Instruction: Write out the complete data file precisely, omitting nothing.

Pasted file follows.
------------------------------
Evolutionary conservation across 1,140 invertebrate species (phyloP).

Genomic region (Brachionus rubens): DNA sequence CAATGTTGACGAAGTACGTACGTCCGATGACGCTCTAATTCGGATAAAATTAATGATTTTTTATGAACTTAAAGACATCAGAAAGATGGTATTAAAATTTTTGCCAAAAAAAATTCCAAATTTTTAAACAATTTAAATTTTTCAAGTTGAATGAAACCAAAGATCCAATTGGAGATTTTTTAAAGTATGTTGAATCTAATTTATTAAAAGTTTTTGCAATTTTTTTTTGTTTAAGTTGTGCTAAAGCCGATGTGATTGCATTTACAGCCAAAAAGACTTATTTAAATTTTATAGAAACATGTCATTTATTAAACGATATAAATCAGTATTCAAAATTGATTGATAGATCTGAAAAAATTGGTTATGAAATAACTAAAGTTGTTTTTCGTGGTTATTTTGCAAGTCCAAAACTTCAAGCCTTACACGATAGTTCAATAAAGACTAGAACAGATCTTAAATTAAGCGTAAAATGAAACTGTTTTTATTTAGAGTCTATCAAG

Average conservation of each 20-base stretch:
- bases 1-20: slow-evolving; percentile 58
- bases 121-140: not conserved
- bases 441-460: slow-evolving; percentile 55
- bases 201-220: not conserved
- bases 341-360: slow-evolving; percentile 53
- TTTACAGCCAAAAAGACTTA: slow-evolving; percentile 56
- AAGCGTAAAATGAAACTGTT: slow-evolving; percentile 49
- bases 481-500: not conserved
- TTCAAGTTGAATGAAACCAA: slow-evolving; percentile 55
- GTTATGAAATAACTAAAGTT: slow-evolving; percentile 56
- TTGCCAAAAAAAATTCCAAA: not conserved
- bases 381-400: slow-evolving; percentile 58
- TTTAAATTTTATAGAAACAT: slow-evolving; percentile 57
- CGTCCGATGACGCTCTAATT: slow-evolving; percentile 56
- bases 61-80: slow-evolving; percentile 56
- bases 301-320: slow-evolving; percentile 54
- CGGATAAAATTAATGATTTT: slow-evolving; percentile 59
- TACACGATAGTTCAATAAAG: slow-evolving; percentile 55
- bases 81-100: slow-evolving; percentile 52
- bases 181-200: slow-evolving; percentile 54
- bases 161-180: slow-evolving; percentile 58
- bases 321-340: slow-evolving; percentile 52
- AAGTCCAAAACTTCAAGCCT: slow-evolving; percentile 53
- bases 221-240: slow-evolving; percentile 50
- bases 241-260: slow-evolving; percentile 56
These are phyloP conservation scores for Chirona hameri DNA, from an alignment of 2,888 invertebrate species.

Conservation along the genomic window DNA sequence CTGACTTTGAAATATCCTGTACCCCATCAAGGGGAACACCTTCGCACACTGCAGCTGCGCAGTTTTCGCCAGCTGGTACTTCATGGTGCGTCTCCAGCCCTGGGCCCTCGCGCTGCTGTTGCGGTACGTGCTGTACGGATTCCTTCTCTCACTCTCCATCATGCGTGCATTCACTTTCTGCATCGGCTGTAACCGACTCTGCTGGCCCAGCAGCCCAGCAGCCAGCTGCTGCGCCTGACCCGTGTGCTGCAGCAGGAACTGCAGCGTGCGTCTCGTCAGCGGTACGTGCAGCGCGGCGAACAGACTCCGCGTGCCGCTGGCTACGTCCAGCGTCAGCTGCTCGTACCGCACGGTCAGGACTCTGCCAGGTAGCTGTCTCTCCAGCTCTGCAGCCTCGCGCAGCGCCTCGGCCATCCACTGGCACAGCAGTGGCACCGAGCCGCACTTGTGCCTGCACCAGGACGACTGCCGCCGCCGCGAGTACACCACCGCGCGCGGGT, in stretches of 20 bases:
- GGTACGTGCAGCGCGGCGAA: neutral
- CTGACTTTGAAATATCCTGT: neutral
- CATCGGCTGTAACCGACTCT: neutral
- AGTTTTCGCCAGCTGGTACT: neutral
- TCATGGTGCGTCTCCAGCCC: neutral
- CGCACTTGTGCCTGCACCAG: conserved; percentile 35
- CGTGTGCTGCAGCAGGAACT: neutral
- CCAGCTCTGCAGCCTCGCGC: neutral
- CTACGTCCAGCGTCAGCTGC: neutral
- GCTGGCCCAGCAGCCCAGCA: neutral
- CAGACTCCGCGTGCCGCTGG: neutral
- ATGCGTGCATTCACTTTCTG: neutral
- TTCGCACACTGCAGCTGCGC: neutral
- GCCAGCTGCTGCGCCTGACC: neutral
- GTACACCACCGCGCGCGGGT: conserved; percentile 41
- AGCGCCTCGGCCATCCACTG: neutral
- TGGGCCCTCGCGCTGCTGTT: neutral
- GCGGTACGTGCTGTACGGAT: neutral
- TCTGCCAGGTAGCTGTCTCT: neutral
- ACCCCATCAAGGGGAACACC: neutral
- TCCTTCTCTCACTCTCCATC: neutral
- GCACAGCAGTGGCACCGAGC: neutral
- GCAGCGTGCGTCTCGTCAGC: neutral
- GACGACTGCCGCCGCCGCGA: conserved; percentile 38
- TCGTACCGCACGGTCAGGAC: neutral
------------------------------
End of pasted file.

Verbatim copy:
Evolutionary conservation across 1,140 invertebrate species (phyloP).

Genomic region (Brachionus rubens): DNA sequence CAATGTTGACGAAGTACGTACGTCCGATGACGCTCTAATTCGGATAAAATTAATGATTTTTTATGAACTTAAAGACATCAGAAAGATGGTATTAAAATTTTTGCCAAAAAAAATTCCAAATTTTTAAACAATTTAAATTTTTCAAGTTGAATGAAACCAAAGATCCAATTGGAGATTTTTTAAAGTATGTTGAATCTAATTTATTAAAAGTTTTTGCAATTTTTTTTTGTTTAAGTTGTGCTAAAGCCGATGTGATTGCATTTACAGCCAAAAAGACTTATTTAAATTTTATAGAAACATGTCATTTATTAAACGATATAAATCAGTATTCAAAATTGATTGATAGATCTGAAAAAATTGGTTATGAAATAACTAAAGTTGTTTTTCGTGGTTATTTTGCAAGTCCAAAACTTCAAGCCTTACACGATAGTTCAATAAAGACTAGAACAGATCTTAAATTAAGCGTAAAATGAAACTGTTTTTATTTAGAGTCTATCAAG

Average conservation of each 20-base stretch:
- bases 1-20: slow-evolving; percentile 58
- bases 121-140: not conserved
- bases 441-460: slow-evolving; percentile 55
- bases 201-220: not conserved
- bases 341-360: slow-evolving; percentile 53
- TTTACAGCCAAAAAGACTTA: slow-evolving; percentile 56
- AAGCGTAAAATGAAACTGTT: slow-evolving; percentile 49
- bases 481-500: not conserved
- TTCAAGTTGAATGAAACCAA: slow-evolving; percentile 55
- GTTATGAAATAACTAAAGTT: slow-evolving; percentile 56
- TTGCCAAAAAAAATTCCAAA: not conserved
- bases 381-400: slow-evolving; percentile 58
- TTTAAATTTTATAGAAACAT: slow-evolving; percentile 57
- CGTCCGATGACGCTCTAATT: slow-evolving; percentile 56
- bases 61-80: slow-evolving; percentile 56
- bases 301-320: slow-evolving; percentile 54
- CGGATAAAATTAATGATTTT: slow-evolving; percentile 59
- TACACGATAGTTCAATAAAG: slow-evolving; percentile 55
- bases 81-100: slow-evolving; percentile 52
- bases 181-200: slow-evolving; percentile 54
- bases 161-180: slow-evolving; percentile 58
- bases 321-340: slow-evolving; percentile 52
- AAGTCCAAAACTTCAAGCCT: slow-evolving; percentile 53
- bases 221-240: slow-evolving; percentile 50
- bases 241-260: slow-evolving; percentile 56
These are phyloP conservation scores for Chirona hameri DNA, from an alignment of 2,888 invertebrate species.

Conservation along the genomic window DNA sequence CTGACTTTGAAATATCCTGTACCCCATCAAGGGGAACACCTTCGCACACTGCAGCTGCGCAGTTTTCGCCAGCTGGTACTTCATGGTGCGTCTCCAGCCCTGGGCCCTCGCGCTGCTGTTGCGGTACGTGCTGTACGGATTCCTTCTCTCACTCTCCATCATGCGTGCATTCACTTTCTGCATCGGCTGTAACCGACTCTGCTGGCCCAGCAGCCCAGCAGCCAGCTGCTGCGCCTGACCCGTGTGCTGCAGCAGGAACTGCAGCGTGCGTCTCGTCAGCGGTACGTGCAGCGCGGCGAACAGACTCCGCGTGCCGCTGGCTACGTCCAGCGTCAGCTGCTCGTACCGCACGGTCAGGACTCTGCCAGGTAGCTGTCTCTCCAGCTCTGCAGCCTCGCGCAGCGCCTCGGCCATCCACTGGCACAGCAGTGGCACCGAGCCGCACTTGTGCCTGCACCAGGACGACTGCCGCCGCCGCGAGTACACCACCGCGCGCGGGT, in stretches of 20 bases:
- GGTACGTGCAGCGCGGCGAA: neutral
- CTGACTTTGAAATATCCTGT: neutral
- CATCGGCTGTAACCGACTCT: neutral
- AGTTTTCGCCAGCTGGTACT: neutral
- TCATGGTGCGTCTCCAGCCC: neutral
- CGCACTTGTGCCTGCACCAG: conserved; percentile 35
- CGTGTGCTGCAGCAGGAACT: neutral
- CCAGCTCTGCAGCCTCGCGC: neutral
- CTACGTCCAGCGTCAGCTGC: neutral
- GCTGGCCCAGCAGCCCAGCA: neutral
- CAGACTCCGCGTGCCGCTGG: neutral
- ATGCGTGCATTCACTTTCTG: neutral
- TTCGCACACTGCAGCTGCGC: neutral
- GCCAGCTGCTGCGCCTGACC: neutral
- GTACACCACCGCGCGCGGGT: conserved; percentile 41
- AGCGCCTCGGCCATCCACTG: neutral
- TGGGCCCTCGCGCTGCTGTT: neutral
- GCGGTACGTGCTGTACGGAT: neutral
- TCTGCCAGGTAGCTGTCTCT: neutral
- ACCCCATCAAGGGGAACACC: neutral
- TCCTTCTCTCACTCTCCATC: neutral
- GCACAGCAGTGGCACCGAGC: neutral
- GCAGCGTGCGTCTCGTCAGC: neutral
- GACGACTGCCGCCGCCGCGA: conserved; percentile 38
- TCGTACCGCACGGTCAGGAC: neutral